The second sub-study investigated if PSTs’ interpretations of noticed classroom events could be improved by the Virtual Classroom. For interpersonal competence it is important that students observe and interpret classroom events before responding to them. PSTs’ interpretations of noticed classroom events were measured by tagging video fragments of classroom events at a pre- and post-test. Results showed that PSTs improved in noticing classroom events and in applying a theory-based terminology to describe these events. This indicates that PSTs used more knowledge about interpersonal teacher behaviour when interpreting noticed classroom events. Furthermore, findings of this study do emphasize the importance of good quality VR-environments to improve the immersive experience.
The third sub-study investigated the Virtual Classroom, by analysing PSTs’ interpersonal knowledge structures and application via concept maps and vignettes before and after the video-lecture combination. Social network analysis, including measures of structure and conceptual relevance, comparisons with an expert map, and interviews (n = 12) were used to analyse PSTs’ concept maps. This study showed that PSTs developed their interpersonal knowledge structures and application after the Virtual classroom.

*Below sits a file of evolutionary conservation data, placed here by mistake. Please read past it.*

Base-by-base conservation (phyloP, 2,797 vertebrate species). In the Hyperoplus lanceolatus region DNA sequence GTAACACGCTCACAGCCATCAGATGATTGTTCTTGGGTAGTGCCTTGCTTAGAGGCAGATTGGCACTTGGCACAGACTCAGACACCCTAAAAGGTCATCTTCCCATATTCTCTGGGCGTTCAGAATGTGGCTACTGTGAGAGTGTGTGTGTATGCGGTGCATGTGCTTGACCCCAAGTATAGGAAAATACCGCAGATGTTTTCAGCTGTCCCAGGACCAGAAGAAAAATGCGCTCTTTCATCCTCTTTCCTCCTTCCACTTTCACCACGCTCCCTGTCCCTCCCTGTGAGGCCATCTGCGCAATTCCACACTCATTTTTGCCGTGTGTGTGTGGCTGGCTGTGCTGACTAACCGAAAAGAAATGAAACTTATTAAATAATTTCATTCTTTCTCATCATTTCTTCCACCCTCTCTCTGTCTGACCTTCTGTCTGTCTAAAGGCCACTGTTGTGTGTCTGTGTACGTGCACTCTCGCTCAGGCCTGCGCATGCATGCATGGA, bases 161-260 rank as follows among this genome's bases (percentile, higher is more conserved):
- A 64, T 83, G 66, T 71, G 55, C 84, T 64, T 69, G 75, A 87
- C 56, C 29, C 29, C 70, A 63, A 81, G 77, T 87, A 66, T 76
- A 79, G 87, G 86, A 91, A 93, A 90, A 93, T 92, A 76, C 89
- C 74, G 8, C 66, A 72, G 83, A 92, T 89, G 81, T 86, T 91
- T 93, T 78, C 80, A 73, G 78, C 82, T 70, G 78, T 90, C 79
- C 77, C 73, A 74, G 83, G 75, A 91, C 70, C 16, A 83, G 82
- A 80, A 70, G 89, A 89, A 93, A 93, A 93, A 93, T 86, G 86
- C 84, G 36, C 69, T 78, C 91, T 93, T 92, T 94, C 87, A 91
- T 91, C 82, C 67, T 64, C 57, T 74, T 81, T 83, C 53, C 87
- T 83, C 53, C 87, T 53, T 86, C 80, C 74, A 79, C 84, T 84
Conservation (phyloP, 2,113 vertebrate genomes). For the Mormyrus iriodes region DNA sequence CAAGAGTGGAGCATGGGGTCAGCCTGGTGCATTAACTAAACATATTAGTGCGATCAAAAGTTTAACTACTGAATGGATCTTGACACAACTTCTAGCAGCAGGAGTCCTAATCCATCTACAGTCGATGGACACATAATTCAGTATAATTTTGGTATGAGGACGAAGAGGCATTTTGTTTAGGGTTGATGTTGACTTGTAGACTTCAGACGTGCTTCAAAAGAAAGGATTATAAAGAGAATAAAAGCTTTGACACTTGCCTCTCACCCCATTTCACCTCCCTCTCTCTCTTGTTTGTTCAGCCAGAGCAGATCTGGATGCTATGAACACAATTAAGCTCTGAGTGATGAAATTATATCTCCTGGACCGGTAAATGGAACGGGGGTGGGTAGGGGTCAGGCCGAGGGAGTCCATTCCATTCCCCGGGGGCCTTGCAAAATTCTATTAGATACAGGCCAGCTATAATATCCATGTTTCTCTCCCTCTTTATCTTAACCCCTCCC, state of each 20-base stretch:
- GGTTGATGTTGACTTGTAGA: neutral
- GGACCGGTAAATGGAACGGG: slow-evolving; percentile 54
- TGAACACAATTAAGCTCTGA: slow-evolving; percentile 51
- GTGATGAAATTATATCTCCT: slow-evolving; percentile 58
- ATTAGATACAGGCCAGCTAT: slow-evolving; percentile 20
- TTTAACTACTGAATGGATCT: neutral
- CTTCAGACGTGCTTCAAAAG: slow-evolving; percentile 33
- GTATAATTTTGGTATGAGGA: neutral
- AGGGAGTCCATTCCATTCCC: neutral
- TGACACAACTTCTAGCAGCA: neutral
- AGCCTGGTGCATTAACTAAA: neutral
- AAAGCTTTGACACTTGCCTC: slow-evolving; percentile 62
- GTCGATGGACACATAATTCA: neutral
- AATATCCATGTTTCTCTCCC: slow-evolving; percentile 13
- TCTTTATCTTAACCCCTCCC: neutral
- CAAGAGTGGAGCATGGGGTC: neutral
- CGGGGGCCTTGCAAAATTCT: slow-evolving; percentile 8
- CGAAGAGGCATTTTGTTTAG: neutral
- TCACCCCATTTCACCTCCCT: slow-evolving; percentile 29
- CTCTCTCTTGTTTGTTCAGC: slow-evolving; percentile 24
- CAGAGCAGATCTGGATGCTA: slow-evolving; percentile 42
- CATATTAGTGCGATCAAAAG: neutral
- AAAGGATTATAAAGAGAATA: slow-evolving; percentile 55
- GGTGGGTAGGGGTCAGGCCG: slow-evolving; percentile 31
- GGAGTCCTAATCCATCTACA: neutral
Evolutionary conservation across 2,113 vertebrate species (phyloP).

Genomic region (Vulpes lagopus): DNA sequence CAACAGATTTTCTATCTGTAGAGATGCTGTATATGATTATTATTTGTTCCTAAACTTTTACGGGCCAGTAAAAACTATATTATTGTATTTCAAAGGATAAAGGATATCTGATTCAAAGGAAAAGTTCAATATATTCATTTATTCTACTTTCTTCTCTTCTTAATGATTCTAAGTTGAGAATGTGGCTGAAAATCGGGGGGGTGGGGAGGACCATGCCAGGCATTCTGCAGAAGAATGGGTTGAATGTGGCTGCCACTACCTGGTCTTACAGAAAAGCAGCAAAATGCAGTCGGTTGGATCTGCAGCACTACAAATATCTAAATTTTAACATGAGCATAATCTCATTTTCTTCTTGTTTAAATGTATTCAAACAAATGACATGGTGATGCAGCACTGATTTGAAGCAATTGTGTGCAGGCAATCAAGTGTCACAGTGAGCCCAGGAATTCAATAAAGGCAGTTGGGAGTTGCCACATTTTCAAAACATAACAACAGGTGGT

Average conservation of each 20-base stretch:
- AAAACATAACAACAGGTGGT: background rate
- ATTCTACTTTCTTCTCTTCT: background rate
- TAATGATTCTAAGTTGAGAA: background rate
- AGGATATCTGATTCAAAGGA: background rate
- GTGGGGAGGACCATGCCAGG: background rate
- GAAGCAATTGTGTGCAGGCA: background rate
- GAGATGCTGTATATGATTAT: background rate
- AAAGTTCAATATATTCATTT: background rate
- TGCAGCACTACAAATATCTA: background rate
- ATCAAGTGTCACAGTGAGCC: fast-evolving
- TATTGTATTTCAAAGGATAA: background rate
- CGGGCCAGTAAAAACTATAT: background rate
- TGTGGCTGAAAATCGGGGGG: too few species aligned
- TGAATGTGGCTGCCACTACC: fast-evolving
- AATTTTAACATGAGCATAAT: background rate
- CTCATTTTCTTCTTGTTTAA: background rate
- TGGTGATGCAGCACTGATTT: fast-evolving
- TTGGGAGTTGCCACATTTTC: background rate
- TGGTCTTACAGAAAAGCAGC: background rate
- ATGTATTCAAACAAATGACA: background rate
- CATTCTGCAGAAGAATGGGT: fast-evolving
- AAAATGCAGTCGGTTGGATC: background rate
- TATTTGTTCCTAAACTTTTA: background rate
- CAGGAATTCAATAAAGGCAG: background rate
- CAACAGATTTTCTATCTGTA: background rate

In conclusion, all the consecutive studies of this dissertation showed promising results for the use of classroom simulations in teacher education. The results of this dissertation imply that interpersonal teacher behaviour can be trained with classroom simulations. Furthermore, both classroom simulations had a positive influence on PSTs’ self-efficacy and were useful to reduce PSTs’ professional anxiety. Classroom simulations appeared to be valuable tools to provide PSTs with a more realistic image of the teaching practice and student behaviours they could expect in classrooms, and how they could act as a teacher. Therefore, classroom simulations could smoothen the transition between teacher education institutes and the actual teaching practice and offer the opportunity for PSTs to practice their interpersonal competence in a safe learning environment.
|Qualification||Doctor of Philosophy|
|Award date||12 May 2021|
|Place of Publication||Wageningen|
|Publication status||Published - 2021|
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- 1 Finished
It's all in the game: studying the role of simulations in teacher education to improve teachers' interpersonal skills
Theelen, H. & den Brok, P.
1/12/17 → 12/05/21